Names: Brian and Shelley Payne and their two school-age children
The home: A four-bedroom, two-and-a-half bath home built in 1978 with a full basement.
Where: Atlanta’s Dunwoody Heights neighborhood
Why they sold: To move closer to St. Martin’s Episcopal School in Brookhaven, church, activities and Brian’s job with The Coca-Cola Company in downtown Atlanta. “We didn’t expect ourselves to move as fast as we did,” Shelley said.
When the couple met with their agent, Collette McDonald of Re/Max Around Atlanta, in fall 2012, they assumed she would tell them to wait until the end of the 2012-2013 school year to sell, figuring that families typically don’t like to move during the school year. When McDonald reviewed the inventory of homes on the market in the Dunwoody area, she found that only one other house like theirs was on the market. “She explained how people are wanting to buy houses all the time, it doesn’t just happen in the spring. I had a preconceived notion that that was when we had to do it,” Shelley said.
Time on market: seven days
Original price: $489,900
Sale price: $472,500
What it took: It took about four weeks to get the home ready to put on the market, from de-cluttering to renovating two bathrooms. The couple had to purge the items that had accumulated in the house over nearly 10 years. “It was a huge project,” Shelley said. “That part of the process was 10 times harder and more labor intensive than the actual sale.” Changes included cleaning out closets and organizing the remaining clothes from light to dark colors. In her basement, she organized items into bins to take to consignment stores and items to keep, such as books and toddler clothes. It was difficult to let go of items her kids had outgrown. “It was like I was getting rid of memories,” Shelley said.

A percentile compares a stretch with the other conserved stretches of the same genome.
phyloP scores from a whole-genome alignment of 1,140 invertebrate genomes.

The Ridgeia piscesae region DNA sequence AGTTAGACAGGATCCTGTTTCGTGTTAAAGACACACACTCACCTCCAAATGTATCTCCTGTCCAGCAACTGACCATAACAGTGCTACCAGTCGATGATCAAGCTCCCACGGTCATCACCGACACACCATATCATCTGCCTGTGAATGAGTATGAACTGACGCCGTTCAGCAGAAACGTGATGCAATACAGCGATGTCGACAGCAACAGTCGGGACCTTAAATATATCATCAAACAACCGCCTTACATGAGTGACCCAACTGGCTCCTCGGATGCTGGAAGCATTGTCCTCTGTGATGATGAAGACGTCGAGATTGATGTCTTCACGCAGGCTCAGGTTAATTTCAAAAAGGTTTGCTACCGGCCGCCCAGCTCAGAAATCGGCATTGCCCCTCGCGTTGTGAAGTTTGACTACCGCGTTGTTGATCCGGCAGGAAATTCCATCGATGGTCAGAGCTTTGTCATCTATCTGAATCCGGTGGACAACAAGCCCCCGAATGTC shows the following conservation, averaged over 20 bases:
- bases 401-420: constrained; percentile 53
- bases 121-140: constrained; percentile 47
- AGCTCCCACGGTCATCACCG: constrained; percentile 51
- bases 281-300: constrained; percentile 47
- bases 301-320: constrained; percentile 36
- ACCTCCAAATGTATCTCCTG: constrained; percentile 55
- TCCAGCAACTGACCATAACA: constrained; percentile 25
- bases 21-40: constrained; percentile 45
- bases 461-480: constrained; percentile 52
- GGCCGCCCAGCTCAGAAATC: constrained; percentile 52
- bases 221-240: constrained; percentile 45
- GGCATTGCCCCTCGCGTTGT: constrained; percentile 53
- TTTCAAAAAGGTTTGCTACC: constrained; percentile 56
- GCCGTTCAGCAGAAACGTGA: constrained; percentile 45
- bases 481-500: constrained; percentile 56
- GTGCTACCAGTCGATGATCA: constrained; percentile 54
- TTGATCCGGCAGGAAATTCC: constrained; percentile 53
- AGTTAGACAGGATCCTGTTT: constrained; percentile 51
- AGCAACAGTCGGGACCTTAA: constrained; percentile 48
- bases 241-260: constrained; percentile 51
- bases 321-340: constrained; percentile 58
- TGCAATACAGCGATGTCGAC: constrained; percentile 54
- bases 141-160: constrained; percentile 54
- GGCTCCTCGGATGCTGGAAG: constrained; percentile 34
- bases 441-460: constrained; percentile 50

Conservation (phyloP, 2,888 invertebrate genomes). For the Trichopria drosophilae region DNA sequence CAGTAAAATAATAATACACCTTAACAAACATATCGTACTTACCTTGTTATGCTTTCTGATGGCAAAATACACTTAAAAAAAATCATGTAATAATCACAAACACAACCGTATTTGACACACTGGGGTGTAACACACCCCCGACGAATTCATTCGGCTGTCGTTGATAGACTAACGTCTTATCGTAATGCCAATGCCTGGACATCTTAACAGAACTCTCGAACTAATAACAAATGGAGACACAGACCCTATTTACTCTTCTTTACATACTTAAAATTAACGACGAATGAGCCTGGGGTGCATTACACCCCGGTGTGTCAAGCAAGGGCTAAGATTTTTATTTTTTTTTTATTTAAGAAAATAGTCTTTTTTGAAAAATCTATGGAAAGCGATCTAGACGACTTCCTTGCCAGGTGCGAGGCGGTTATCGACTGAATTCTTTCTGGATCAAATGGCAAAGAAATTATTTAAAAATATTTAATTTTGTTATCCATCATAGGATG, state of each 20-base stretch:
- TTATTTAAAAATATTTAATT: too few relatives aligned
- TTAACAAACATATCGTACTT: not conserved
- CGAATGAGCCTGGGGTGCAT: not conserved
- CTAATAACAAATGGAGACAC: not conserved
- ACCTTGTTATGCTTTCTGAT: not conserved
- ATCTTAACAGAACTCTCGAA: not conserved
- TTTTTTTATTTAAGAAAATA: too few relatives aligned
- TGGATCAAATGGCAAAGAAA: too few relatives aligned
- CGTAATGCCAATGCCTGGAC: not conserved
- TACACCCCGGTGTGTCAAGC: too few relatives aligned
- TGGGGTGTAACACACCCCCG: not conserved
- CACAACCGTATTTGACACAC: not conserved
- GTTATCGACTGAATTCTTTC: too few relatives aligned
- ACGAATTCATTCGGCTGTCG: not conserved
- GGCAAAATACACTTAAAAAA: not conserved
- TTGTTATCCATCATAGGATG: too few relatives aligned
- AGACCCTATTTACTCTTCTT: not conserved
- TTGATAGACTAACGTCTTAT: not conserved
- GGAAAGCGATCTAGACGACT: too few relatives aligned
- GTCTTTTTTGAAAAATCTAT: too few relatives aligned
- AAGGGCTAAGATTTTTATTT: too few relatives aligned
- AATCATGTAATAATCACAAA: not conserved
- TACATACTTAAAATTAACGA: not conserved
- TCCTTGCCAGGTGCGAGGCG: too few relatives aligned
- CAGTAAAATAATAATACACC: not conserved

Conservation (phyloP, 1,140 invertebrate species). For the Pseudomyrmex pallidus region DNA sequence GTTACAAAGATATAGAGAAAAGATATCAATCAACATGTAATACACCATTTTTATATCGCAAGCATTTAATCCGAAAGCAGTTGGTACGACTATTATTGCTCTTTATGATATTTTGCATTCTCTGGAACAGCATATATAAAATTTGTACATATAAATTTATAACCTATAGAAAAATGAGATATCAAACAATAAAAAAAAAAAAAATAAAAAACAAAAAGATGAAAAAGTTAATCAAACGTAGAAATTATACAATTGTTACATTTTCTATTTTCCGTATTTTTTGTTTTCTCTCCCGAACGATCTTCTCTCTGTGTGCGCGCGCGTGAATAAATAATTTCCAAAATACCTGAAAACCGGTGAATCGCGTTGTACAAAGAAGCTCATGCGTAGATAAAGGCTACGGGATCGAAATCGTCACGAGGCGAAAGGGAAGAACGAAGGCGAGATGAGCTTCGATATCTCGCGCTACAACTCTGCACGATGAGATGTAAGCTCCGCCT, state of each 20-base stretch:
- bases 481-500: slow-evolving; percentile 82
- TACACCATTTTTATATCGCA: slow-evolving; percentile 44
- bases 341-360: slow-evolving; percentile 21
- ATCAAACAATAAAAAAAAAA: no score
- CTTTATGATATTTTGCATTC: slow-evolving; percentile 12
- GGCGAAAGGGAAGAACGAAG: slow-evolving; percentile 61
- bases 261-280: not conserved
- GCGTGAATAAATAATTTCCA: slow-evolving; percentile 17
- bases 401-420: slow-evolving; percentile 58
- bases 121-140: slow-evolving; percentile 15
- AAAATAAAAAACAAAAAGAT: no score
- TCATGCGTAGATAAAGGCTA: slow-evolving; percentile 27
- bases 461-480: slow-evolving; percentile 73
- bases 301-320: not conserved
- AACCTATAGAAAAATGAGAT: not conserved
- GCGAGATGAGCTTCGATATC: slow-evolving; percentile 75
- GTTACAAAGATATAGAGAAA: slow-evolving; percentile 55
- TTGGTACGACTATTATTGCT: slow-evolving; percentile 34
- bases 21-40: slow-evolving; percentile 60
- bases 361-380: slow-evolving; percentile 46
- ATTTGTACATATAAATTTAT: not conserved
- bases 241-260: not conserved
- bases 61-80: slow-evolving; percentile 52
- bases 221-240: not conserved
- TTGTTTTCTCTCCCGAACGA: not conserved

The house was completely updated, with renovations to the bathrooms creating a move-in ready home. They added Kohler toilets, solid wood cabinets and granite countertops to the bathrooms. Within four days, they had four offers.
“The prep part was so hard, but it was so worth it because it was ready. Then when people came in, there was nothing they could critique. It wasn’t cluttered. It was clean,” Shelley said.
Potential stumbling block: Having multiple offers made it tricky to determine which one to accept. The Paynes didn’t just look at the highest priced offer, but considered factors such as how much people were asking for closing costs and how fast the buyers wanted to move in. The family had been too busy preparing the house for sale to look for their next purchase. The buyer they chose didn’t need to move in right away, which gave the Paynes time to find another home. The Paynes purchased a renovated five-bedroom, three-full and two-bath home built in 2007 in an Atlanta neighborhood just a mile and a half away from their children’s school and shortening Brian’s commute. The closings were back to back, in December 2012.
Seller’s hint: Make changes to let potential buyers see their house as theirs, not yours. Karen DeRuyter of Stage Right Designs walked through the home and recommended changes such, as removing kids’ photographs from the walls. Shelley said she was reluctant to do so but realized that taking down the portraits would allow buyers to picture themselves in the house.